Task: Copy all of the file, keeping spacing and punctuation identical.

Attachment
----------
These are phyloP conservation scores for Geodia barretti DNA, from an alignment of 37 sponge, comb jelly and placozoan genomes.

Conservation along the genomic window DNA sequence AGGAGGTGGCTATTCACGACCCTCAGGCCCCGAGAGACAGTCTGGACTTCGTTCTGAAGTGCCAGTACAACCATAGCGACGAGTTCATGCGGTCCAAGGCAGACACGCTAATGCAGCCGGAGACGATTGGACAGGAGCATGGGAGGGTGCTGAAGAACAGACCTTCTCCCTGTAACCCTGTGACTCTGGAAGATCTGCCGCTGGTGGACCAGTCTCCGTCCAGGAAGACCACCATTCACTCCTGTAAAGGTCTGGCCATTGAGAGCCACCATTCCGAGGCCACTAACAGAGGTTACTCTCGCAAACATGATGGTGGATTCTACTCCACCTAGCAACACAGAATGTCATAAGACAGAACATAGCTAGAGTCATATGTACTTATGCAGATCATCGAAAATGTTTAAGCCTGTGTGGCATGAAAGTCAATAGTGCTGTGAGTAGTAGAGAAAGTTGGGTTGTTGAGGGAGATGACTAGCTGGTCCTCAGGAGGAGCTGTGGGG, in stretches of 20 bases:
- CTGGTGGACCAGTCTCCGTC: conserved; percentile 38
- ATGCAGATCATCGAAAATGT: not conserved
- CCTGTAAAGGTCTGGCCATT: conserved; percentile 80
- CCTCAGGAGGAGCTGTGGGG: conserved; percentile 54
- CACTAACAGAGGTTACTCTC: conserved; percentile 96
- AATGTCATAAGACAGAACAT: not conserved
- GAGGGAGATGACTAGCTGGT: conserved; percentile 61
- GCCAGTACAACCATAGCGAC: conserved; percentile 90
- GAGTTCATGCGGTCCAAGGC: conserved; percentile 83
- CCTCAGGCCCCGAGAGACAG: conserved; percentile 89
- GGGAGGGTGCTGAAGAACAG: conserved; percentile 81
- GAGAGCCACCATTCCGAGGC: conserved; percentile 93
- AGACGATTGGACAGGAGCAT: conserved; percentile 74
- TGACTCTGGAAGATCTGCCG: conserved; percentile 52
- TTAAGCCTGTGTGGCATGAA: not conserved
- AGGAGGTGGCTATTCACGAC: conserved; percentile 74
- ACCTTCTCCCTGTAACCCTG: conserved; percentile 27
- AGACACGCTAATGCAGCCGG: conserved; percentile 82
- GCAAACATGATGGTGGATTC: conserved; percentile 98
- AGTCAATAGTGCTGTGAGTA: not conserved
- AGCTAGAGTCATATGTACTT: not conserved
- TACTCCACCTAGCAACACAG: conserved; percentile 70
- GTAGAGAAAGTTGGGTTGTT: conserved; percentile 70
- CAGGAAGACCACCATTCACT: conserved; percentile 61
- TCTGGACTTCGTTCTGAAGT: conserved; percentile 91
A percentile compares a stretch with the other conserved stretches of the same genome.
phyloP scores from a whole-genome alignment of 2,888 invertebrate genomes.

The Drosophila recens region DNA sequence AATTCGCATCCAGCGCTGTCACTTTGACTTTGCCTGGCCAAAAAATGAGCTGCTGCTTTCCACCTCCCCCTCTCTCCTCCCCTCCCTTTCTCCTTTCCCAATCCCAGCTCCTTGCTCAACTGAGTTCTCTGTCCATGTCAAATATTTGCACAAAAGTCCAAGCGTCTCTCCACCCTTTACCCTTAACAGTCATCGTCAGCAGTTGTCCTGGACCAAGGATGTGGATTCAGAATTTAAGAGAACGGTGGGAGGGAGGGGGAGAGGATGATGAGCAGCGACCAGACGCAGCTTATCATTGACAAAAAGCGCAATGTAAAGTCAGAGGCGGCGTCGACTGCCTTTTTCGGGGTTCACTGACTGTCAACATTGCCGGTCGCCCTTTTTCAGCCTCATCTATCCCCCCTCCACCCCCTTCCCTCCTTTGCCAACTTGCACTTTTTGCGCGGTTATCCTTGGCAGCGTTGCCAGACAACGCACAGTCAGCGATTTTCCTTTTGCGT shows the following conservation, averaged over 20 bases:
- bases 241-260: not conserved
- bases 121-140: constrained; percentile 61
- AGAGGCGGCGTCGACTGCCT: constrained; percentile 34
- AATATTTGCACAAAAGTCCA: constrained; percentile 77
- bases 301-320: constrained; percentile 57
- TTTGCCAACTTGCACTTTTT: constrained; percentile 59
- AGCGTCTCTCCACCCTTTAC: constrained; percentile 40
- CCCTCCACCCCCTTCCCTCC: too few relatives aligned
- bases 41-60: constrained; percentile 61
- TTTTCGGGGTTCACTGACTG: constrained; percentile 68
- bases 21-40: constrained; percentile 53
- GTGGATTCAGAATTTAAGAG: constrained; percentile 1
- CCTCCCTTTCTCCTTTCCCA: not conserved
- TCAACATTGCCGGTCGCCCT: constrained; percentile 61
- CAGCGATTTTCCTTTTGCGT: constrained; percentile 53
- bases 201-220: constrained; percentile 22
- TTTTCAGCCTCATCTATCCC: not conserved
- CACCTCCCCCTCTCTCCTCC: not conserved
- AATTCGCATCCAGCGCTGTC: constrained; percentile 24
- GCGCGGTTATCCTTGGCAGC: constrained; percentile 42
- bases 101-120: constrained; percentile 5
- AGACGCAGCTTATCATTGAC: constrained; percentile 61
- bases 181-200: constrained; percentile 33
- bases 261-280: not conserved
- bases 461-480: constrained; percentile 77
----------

These are phyloP conservation scores for Geodia barretti DNA, from an alignment of 37 sponge, comb jelly and placozoan genomes.

Conservation along the genomic window DNA sequence AGGAGGTGGCTATTCACGACCCTCAGGCCCCGAGAGACAGTCTGGACTTCGTTCTGAAGTGCCAGTACAACCATAGCGACGAGTTCATGCGGTCCAAGGCAGACACGCTAATGCAGCCGGAGACGATTGGACAGGAGCATGGGAGGGTGCTGAAGAACAGACCTTCTCCCTGTAACCCTGTGACTCTGGAAGATCTGCCGCTGGTGGACCAGTCTCCGTCCAGGAAGACCACCATTCACTCCTGTAAAGGTCTGGCCATTGAGAGCCACCATTCCGAGGCCACTAACAGAGGTTACTCTCGCAAACATGATGGTGGATTCTACTCCACCTAGCAACACAGAATGTCATAAGACAGAACATAGCTAGAGTCATATGTACTTATGCAGATCATCGAAAATGTTTAAGCCTGTGTGGCATGAAAGTCAATAGTGCTGTGAGTAGTAGAGAAAGTTGGGTTGTTGAGGGAGATGACTAGCTGGTCCTCAGGAGGAGCTGTGGGG, in stretches of 20 bases:
- CTGGTGGACCAGTCTCCGTC: conserved; percentile 38
- ATGCAGATCATCGAAAATGT: not conserved
- CCTGTAAAGGTCTGGCCATT: conserved; percentile 80
- CCTCAGGAGGAGCTGTGGGG: conserved; percentile 54
- CACTAACAGAGGTTACTCTC: conserved; percentile 96
- AATGTCATAAGACAGAACAT: not conserved
- GAGGGAGATGACTAGCTGGT: conserved; percentile 61
- GCCAGTACAACCATAGCGAC: conserved; percentile 90
- GAGTTCATGCGGTCCAAGGC: conserved; percentile 83
- CCTCAGGCCCCGAGAGACAG: conserved; percentile 89
- GGGAGGGTGCTGAAGAACAG: conserved; percentile 81
- GAGAGCCACCATTCCGAGGC: conserved; percentile 93
- AGACGATTGGACAGGAGCAT: conserved; percentile 74
- TGACTCTGGAAGATCTGCCG: conserved; percentile 52
- TTAAGCCTGTGTGGCATGAA: not conserved
- AGGAGGTGGCTATTCACGAC: conserved; percentile 74
- ACCTTCTCCCTGTAACCCTG: conserved; percentile 27
- AGACACGCTAATGCAGCCGG: conserved; percentile 82
- GCAAACATGATGGTGGATTC: conserved; percentile 98
- AGTCAATAGTGCTGTGAGTA: not conserved
- AGCTAGAGTCATATGTACTT: not conserved
- TACTCCACCTAGCAACACAG: conserved; percentile 70
- GTAGAGAAAGTTGGGTTGTT: conserved; percentile 70
- CAGGAAGACCACCATTCACT: conserved; percentile 61
- TCTGGACTTCGTTCTGAAGT: conserved; percentile 91
A percentile compares a stretch with the other conserved stretches of the same genome.
phyloP scores from a whole-genome alignment of 2,888 invertebrate genomes.

The Drosophila recens region DNA sequence AATTCGCATCCAGCGCTGTCACTTTGACTTTGCCTGGCCAAAAAATGAGCTGCTGCTTTCCACCTCCCCCTCTCTCCTCCCCTCCCTTTCTCCTTTCCCAATCCCAGCTCCTTGCTCAACTGAGTTCTCTGTCCATGTCAAATATTTGCACAAAAGTCCAAGCGTCTCTCCACCCTTTACCCTTAACAGTCATCGTCAGCAGTTGTCCTGGACCAAGGATGTGGATTCAGAATTTAAGAGAACGGTGGGAGGGAGGGGGAGAGGATGATGAGCAGCGACCAGACGCAGCTTATCATTGACAAAAAGCGCAATGTAAAGTCAGAGGCGGCGTCGACTGCCTTTTTCGGGGTTCACTGACTGTCAACATTGCCGGTCGCCCTTTTTCAGCCTCATCTATCCCCCCTCCACCCCCTTCCCTCCTTTGCCAACTTGCACTTTTTGCGCGGTTATCCTTGGCAGCGTTGCCAGACAACGCACAGTCAGCGATTTTCCTTTTGCGT shows the following conservation, averaged over 20 bases:
- bases 241-260: not conserved
- bases 121-140: constrained; percentile 61
- AGAGGCGGCGTCGACTGCCT: constrained; percentile 34
- AATATTTGCACAAAAGTCCA: constrained; percentile 77
- bases 301-320: constrained; percentile 57
- TTTGCCAACTTGCACTTTTT: constrained; percentile 59
- AGCGTCTCTCCACCCTTTAC: constrained; percentile 40
- CCCTCCACCCCCTTCCCTCC: too few relatives aligned
- bases 41-60: constrained; percentile 61
- TTTTCGGGGTTCACTGACTG: constrained; percentile 68
- bases 21-40: constrained; percentile 53
- GTGGATTCAGAATTTAAGAG: constrained; percentile 1
- CCTCCCTTTCTCCTTTCCCA: not conserved
- TCAACATTGCCGGTCGCCCT: constrained; percentile 61
- CAGCGATTTTCCTTTTGCGT: constrained; percentile 53
- bases 201-220: constrained; percentile 22
- TTTTCAGCCTCATCTATCCC: not conserved
- CACCTCCCCCTCTCTCCTCC: not conserved
- AATTCGCATCCAGCGCTGTC: constrained; percentile 24
- GCGCGGTTATCCTTGGCAGC: constrained; percentile 42
- bases 101-120: constrained; percentile 5
- AGACGCAGCTTATCATTGAC: constrained; percentile 61
- bases 181-200: constrained; percentile 33
- bases 261-280: not conserved
- bases 461-480: constrained; percentile 77